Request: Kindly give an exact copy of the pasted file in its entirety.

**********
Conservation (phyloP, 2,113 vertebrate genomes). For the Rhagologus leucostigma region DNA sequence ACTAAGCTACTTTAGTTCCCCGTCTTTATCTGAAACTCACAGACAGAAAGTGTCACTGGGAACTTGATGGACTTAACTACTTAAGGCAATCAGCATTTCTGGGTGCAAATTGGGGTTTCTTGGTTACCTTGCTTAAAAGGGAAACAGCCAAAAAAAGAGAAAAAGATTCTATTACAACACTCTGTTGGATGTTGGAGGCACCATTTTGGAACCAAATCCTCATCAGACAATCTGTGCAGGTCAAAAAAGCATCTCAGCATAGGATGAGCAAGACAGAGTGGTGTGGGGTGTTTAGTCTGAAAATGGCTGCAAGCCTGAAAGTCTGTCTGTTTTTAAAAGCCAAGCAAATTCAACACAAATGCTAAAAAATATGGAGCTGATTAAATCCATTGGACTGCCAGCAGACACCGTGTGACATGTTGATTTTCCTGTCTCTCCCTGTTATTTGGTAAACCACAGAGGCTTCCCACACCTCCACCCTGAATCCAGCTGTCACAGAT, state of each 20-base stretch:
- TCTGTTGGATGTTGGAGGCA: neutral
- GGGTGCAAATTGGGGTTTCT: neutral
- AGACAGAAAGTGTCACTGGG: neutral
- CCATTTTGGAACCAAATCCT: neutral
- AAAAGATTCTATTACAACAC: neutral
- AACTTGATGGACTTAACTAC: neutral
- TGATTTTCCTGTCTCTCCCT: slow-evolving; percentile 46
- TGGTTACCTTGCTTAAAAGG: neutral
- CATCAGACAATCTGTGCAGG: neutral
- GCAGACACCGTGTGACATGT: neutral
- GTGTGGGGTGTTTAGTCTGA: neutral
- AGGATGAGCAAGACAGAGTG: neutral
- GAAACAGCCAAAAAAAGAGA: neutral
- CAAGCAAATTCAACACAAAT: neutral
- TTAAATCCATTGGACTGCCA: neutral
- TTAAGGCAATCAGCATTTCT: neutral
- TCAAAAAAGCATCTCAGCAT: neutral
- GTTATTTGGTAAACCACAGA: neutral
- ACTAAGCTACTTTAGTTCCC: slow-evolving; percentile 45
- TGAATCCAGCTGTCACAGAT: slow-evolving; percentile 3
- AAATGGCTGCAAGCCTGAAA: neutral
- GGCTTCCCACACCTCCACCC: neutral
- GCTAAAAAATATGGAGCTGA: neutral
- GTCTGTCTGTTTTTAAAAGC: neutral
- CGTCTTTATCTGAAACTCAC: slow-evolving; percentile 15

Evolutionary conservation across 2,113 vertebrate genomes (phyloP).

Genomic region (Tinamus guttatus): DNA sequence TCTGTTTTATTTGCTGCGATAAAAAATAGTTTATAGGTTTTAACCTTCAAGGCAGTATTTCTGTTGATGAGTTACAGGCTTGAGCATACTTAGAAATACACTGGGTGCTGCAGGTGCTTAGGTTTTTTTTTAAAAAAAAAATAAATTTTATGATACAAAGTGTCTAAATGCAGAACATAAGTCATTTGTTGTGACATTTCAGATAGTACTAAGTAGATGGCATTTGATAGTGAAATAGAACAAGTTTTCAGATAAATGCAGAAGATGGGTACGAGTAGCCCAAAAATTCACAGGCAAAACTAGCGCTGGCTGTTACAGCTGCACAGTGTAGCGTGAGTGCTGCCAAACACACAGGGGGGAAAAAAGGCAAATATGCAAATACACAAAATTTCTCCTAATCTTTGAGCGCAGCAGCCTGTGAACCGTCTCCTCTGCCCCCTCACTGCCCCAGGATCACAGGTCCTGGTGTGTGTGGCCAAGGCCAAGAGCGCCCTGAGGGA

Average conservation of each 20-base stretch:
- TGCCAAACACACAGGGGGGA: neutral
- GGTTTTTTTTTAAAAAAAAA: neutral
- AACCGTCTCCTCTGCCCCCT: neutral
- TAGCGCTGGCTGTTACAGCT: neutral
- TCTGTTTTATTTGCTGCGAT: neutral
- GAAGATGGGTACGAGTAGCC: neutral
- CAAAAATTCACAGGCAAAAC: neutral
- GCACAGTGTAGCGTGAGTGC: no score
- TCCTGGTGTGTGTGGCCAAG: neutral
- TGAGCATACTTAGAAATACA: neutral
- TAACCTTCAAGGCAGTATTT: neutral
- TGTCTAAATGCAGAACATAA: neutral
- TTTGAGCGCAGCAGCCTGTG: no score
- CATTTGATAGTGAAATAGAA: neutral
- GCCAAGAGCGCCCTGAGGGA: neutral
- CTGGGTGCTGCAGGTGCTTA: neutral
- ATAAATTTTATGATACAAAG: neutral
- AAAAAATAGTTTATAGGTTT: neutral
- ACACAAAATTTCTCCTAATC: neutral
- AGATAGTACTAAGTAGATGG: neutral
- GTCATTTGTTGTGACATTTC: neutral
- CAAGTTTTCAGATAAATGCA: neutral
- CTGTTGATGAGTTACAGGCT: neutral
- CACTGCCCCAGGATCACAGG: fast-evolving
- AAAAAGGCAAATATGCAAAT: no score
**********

Conservation (phyloP, 2,113 vertebrate genomes). For the Rhagologus leucostigma region DNA sequence ACTAAGCTACTTTAGTTCCCCGTCTTTATCTGAAACTCACAGACAGAAAGTGTCACTGGGAACTTGATGGACTTAACTACTTAAGGCAATCAGCATTTCTGGGTGCAAATTGGGGTTTCTTGGTTACCTTGCTTAAAAGGGAAACAGCCAAAAAAAGAGAAAAAGATTCTATTACAACACTCTGTTGGATGTTGGAGGCACCATTTTGGAACCAAATCCTCATCAGACAATCTGTGCAGGTCAAAAAAGCATCTCAGCATAGGATGAGCAAGACAGAGTGGTGTGGGGTGTTTAGTCTGAAAATGGCTGCAAGCCTGAAAGTCTGTCTGTTTTTAAAAGCCAAGCAAATTCAACACAAATGCTAAAAAATATGGAGCTGATTAAATCCATTGGACTGCCAGCAGACACCGTGTGACATGTTGATTTTCCTGTCTCTCCCTGTTATTTGGTAAACCACAGAGGCTTCCCACACCTCCACCCTGAATCCAGCTGTCACAGAT, state of each 20-base stretch:
- TCTGTTGGATGTTGGAGGCA: neutral
- GGGTGCAAATTGGGGTTTCT: neutral
- AGACAGAAAGTGTCACTGGG: neutral
- CCATTTTGGAACCAAATCCT: neutral
- AAAAGATTCTATTACAACAC: neutral
- AACTTGATGGACTTAACTAC: neutral
- TGATTTTCCTGTCTCTCCCT: slow-evolving; percentile 46
- TGGTTACCTTGCTTAAAAGG: neutral
- CATCAGACAATCTGTGCAGG: neutral
- GCAGACACCGTGTGACATGT: neutral
- GTGTGGGGTGTTTAGTCTGA: neutral
- AGGATGAGCAAGACAGAGTG: neutral
- GAAACAGCCAAAAAAAGAGA: neutral
- CAAGCAAATTCAACACAAAT: neutral
- TTAAATCCATTGGACTGCCA: neutral
- TTAAGGCAATCAGCATTTCT: neutral
- TCAAAAAAGCATCTCAGCAT: neutral
- GTTATTTGGTAAACCACAGA: neutral
- ACTAAGCTACTTTAGTTCCC: slow-evolving; percentile 45
- TGAATCCAGCTGTCACAGAT: slow-evolving; percentile 3
- AAATGGCTGCAAGCCTGAAA: neutral
- GGCTTCCCACACCTCCACCC: neutral
- GCTAAAAAATATGGAGCTGA: neutral
- GTCTGTCTGTTTTTAAAAGC: neutral
- CGTCTTTATCTGAAACTCAC: slow-evolving; percentile 15

Evolutionary conservation across 2,113 vertebrate genomes (phyloP).

Genomic region (Tinamus guttatus): DNA sequence TCTGTTTTATTTGCTGCGATAAAAAATAGTTTATAGGTTTTAACCTTCAAGGCAGTATTTCTGTTGATGAGTTACAGGCTTGAGCATACTTAGAAATACACTGGGTGCTGCAGGTGCTTAGGTTTTTTTTTAAAAAAAAAATAAATTTTATGATACAAAGTGTCTAAATGCAGAACATAAGTCATTTGTTGTGACATTTCAGATAGTACTAAGTAGATGGCATTTGATAGTGAAATAGAACAAGTTTTCAGATAAATGCAGAAGATGGGTACGAGTAGCCCAAAAATTCACAGGCAAAACTAGCGCTGGCTGTTACAGCTGCACAGTGTAGCGTGAGTGCTGCCAAACACACAGGGGGGAAAAAAGGCAAATATGCAAATACACAAAATTTCTCCTAATCTTTGAGCGCAGCAGCCTGTGAACCGTCTCCTCTGCCCCCTCACTGCCCCAGGATCACAGGTCCTGGTGTGTGTGGCCAAGGCCAAGAGCGCCCTGAGGGA

Average conservation of each 20-base stretch:
- TGCCAAACACACAGGGGGGA: neutral
- GGTTTTTTTTTAAAAAAAAA: neutral
- AACCGTCTCCTCTGCCCCCT: neutral
- TAGCGCTGGCTGTTACAGCT: neutral
- TCTGTTTTATTTGCTGCGAT: neutral
- GAAGATGGGTACGAGTAGCC: neutral
- CAAAAATTCACAGGCAAAAC: neutral
- GCACAGTGTAGCGTGAGTGC: no score
- TCCTGGTGTGTGTGGCCAAG: neutral
- TGAGCATACTTAGAAATACA: neutral
- TAACCTTCAAGGCAGTATTT: neutral
- TGTCTAAATGCAGAACATAA: neutral
- TTTGAGCGCAGCAGCCTGTG: no score
- CATTTGATAGTGAAATAGAA: neutral
- GCCAAGAGCGCCCTGAGGGA: neutral
- CTGGGTGCTGCAGGTGCTTA: neutral
- ATAAATTTTATGATACAAAG: neutral
- AAAAAATAGTTTATAGGTTT: neutral
- ACACAAAATTTCTCCTAATC: neutral
- AGATAGTACTAAGTAGATGG: neutral
- GTCATTTGTTGTGACATTTC: neutral
- CAAGTTTTCAGATAAATGCA: neutral
- CTGTTGATGAGTTACAGGCT: neutral
- CACTGCCCCAGGATCACAGG: fast-evolving
- AAAAAGGCAAATATGCAAAT: no score